An opinion piece at The Atlantic by Gian Gentile, identified as a U.S. Army colonel who teaches history at West Point, offers one of the strangest interpretations of academic freedom I have seen. The subject is the teaching of a course at Yale by Stanley McChrystal, the retired U.S. Army general and former commander of forces in Afghanistan. Referencing a recent article in the New York Times about McChrystal's teaching gig at Yale, Colonel Gentile castigates what he describes as “Yale's extraordinary act” of imposing “special conditions” on students by treating McChrystal's classes as off the record. The colonel goes on to talk about accountability and to note proudly that cadets are free to take anything he says in his classes at West Point and to tell it to the world.
It is not entirely clear what the colonel fears is being said by the retired general in that closed classroom at Yale, but he seems to have a thing about counterinsurgency. He wonders whether portions of the Yale faculty have been “seduced by the 'better war' myth” and suggests that students who have “little personal knowledge of the true nature of the conflicts in Iraq and Afghanistan” are getting hoodwinked. (By the way, Gentile does not note the Times article mentioning McChrystal's tendency to “wander into anecdotes about sensitive operations in Iraq and Afghanistan” as a reason for students being instructed not to repeat his remarks outside the classroom.)
“Extraordinary act”? “Special conditions”? These phrases caught my eye, given that I have kept off the record everything that is said in the university classes I have taught. I consider this important in facilitating the freest, most uninhibited discussion by students and instructor alike.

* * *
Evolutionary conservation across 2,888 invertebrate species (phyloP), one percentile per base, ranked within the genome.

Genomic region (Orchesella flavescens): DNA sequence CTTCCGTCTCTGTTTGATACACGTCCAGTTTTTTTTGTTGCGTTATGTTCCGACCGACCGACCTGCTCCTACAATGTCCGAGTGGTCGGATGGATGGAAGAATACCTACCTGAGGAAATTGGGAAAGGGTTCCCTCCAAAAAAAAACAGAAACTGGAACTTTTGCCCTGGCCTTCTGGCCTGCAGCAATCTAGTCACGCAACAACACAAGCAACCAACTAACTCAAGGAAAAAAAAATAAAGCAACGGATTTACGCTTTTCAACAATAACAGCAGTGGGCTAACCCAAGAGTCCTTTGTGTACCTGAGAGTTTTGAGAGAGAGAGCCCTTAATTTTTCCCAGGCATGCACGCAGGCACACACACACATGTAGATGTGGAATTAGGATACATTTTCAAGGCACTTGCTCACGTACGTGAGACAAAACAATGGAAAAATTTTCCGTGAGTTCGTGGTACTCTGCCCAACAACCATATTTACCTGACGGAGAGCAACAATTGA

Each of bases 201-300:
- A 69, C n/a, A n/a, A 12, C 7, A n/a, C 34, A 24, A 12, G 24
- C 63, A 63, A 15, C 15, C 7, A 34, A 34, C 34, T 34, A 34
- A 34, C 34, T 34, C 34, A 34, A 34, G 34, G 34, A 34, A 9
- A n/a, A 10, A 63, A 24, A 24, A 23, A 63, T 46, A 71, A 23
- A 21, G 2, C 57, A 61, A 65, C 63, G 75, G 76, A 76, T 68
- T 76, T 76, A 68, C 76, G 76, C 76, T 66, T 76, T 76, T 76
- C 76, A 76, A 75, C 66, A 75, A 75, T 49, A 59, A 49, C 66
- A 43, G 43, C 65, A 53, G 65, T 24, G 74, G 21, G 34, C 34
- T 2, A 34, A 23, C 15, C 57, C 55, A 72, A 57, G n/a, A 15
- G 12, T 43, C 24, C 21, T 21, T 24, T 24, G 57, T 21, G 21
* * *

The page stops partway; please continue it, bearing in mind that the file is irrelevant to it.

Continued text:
Incredibly, Gentile says that Yale's ground rules for McChrystal's classes “bend the dictates of academic freedom.” Quite the opposite. The Encyclopedia Britannica defines academic freedom as “the freedom of teachers and students to teach, study, and pursue knowledge and research without unreasonable interference or restriction from law, institutional regulations, or public pressure.” Keeping personal attribution of remarks from leaving the classroom is one of the best ways to safeguard that freedom—especially the part about freedom from public pressure. Public attribution opens one up to that type of pressure.
Accountability certainly is important, and the statement on academic freedom by the American Association of University Professors speaks about the responsibilities and “special obligations” of professors. Most universities achieve accountability in the quality and integrity of teaching through such means as student-written evaluations and in-class monitoring by university officials. Public attribution of in-class remarks is less likely to achieve accountability than to provide fodder for those with political agendas. The worst examples have been things like the McCarthy-like Campus Watch, which compiled “dossiers” on college professors deemed by the Campus Watch people to be too critical of Israel.